The site of the New England Patriots at San Francisco 49ers game scheduled for Candlestick Park on October 22 was switched to Stanford Stadium in the aftermath of the Bay Area Earthquake of October 17. The change was announced on October 19.

Paul Tagliabue became the seventh chief executive of the NFL on October 26 when he was chosen to succeed Commissioner Pete Rozelle on the sixth ballot of a three-day meeting in Cleveland, Ohio.

In all, 12 ballots were required to select Tagliabue. Two were conducted at a meeting in Chicago on July 6, and four at a meeting in Dallas on October 10-11. On the twelfth ballot, with Seattle absent, Tagliabue received more than the 19 affirmative votes required for election from among the 27 clubs present.

The transfer from Commissioner Rozelle to Commissioner Tagliabue took place at 12:01 a.m. on Sunday, November 5.

NFL Charities donated $1 million through United Way to benefit Bay Area earthquake victims, November 6.

NFL paid attendance of 17,399,538 was the highest total in league history. This included a total of 13,625,662 for an average of 60,829-both NFL records-for the 224-game regular season.

San Francisco defeated Denver 55-10 in Super Bowl XXIV at the Louisiana Superdome, January 28. San Francisco joined Pittsburgh as the NFL's only teams to win four Super Bowls.

The NFL announced revisions in its 1990 draft eligibility rules. College juniors became eligible but must renounce their collegiate football eligibility before applying for the NFL Draft, February 16.

Commissioner Tagliabue announced NFL teams will play their 16-game schedule over 17 weeks in 1990 and 1991 and 16 games over 18 weeks in 1992 and 1993, February 27.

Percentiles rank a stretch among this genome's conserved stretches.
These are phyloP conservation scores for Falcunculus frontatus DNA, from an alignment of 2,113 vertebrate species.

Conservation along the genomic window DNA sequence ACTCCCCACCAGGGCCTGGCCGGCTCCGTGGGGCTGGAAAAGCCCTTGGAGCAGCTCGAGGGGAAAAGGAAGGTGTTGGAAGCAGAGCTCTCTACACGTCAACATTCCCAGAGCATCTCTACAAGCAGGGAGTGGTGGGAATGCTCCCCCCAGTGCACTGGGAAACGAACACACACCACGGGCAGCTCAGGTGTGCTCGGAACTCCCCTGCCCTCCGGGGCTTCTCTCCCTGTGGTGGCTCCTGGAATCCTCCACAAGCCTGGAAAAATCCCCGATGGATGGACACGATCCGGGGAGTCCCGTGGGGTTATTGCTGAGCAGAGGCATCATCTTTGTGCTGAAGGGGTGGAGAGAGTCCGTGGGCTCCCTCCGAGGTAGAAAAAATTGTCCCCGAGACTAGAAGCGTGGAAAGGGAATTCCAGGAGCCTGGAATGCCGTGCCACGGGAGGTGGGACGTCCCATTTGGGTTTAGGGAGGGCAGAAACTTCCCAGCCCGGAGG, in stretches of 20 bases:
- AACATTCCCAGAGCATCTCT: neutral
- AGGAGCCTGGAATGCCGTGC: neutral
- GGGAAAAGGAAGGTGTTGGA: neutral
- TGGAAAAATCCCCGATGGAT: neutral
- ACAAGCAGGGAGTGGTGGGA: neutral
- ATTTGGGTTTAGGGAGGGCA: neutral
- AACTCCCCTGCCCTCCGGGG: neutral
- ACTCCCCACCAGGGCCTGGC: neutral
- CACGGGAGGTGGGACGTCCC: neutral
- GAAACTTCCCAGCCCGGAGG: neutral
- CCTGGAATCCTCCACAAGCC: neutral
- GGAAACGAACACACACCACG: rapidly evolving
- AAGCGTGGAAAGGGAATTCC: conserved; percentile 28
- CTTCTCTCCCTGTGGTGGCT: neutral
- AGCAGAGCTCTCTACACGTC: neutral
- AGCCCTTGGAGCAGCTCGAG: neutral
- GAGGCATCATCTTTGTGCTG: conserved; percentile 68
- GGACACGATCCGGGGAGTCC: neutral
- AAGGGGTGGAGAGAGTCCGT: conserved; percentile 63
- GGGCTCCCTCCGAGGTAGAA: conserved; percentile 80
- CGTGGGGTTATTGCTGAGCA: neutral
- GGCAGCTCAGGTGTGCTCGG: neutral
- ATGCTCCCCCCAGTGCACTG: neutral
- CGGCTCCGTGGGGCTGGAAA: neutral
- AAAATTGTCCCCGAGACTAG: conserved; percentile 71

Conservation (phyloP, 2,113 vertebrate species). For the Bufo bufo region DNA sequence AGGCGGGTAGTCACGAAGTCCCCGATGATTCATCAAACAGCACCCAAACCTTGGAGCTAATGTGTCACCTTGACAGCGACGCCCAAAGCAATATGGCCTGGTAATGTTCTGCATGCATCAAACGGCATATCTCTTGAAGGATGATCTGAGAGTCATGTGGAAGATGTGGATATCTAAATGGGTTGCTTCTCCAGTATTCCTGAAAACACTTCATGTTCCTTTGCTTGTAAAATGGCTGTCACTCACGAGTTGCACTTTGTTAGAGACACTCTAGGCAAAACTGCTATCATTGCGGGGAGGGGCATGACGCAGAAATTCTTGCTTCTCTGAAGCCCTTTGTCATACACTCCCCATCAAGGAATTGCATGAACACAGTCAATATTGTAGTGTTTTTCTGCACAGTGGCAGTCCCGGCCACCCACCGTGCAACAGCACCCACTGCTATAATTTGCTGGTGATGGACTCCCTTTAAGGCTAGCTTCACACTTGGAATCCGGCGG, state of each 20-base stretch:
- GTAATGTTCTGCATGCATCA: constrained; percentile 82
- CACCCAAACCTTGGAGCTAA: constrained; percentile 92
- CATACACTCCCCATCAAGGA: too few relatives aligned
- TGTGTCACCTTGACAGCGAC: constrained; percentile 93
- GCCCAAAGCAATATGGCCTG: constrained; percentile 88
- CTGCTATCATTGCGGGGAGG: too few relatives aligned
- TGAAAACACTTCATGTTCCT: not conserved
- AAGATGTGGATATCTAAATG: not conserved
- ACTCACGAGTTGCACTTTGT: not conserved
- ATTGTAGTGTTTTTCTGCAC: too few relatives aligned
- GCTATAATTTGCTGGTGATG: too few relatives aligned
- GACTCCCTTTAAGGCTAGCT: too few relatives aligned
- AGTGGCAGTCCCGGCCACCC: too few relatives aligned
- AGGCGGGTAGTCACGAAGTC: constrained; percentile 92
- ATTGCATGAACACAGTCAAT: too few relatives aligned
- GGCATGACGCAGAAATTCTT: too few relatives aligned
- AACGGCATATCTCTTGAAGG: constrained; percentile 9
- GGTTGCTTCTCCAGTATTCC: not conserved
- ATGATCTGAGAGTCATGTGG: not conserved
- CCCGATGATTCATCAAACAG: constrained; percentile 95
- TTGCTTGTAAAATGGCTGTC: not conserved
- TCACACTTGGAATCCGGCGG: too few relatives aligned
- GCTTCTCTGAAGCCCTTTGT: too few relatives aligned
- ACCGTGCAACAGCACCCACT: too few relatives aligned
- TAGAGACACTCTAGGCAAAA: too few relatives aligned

The NFL revised its playoff format to include two additional wild-card teams (one per conference), which raised the total to six wild-card teams.

Commissioner Tagliabue and Broadcast Committee Chairman Art Modell announced a four-year contract with Turner Broadcasting to televise nine Sunday-night games.

New four-year TV agreements were ratified for 1990-93 for ABC, CBS, NBC, ESPN, and TNT at the NFL annual meeting in Orlando, Florida, March 12. The contracts totaled $3.6 billion, the largest in TV history.

The NFL announced plans to expand its American Bowl series of preseason games. In addition to games in London and Tokyo, American Bowl games were scheduled for Berlin, Germany, and Montreal, Canada, in 1990.

For the fifth straight year, NFL owners voted to continue a limited system of Instant Replay. Beginning in 1990, the replay official will have a two-minute time limit to make a decision. The vote was 21-7, March 12.

Commissioner Tagliabue announced the formation of a Committee on Expansion and Realignment, March 13. He also named a Player Advisory Council, comprised of 12 former NFL players, March 14.

Commissioner Tagliabue appointed Dr. John Lombardo as the League's Drug Advisor for Anabolic Steroids, April 25 and named Dr. Lawrence Brown as the League's Advisor for Drugs of Abuse, May 17.

NFL owners awarded Super Bowl XXVIII, to be played in 1994, to the proposed Georgia Dome, May 23.

Commissioner Tagliabue named NFL referee Jerry Seeman as NFL Director of Officiating, replacing Art McNally, who announced his retirement after 31 years on the field and at the league office, July 12.

NFL International Week was celebrated with four preseason games in seven days in Tokyo, London, Berlin, and Montreal. More than 200,000 fans on three continents attended the four games, August 4-11.

Commissioner Tagliabue announced the NFL Teacher of the Month program in which the League furnishes grants and scholarships in recognition of teachers who provided a positive influence upon NFL players in elementary and secondary schools, September 20.

For the first time since 1957, every NFL club won at least one of its first four games, October 1.

The Super Bowl Most Valuable Player trophy was renamed the Pete Rozelle trophy, October 8.

NFL total paid attendance of 17,665,671 was the highest total in League history. The regular-season total paid attendance of 13,959,896 and average of 62,321 for 224 games were the highest ever, surpassing the previous records set in the 1989 season.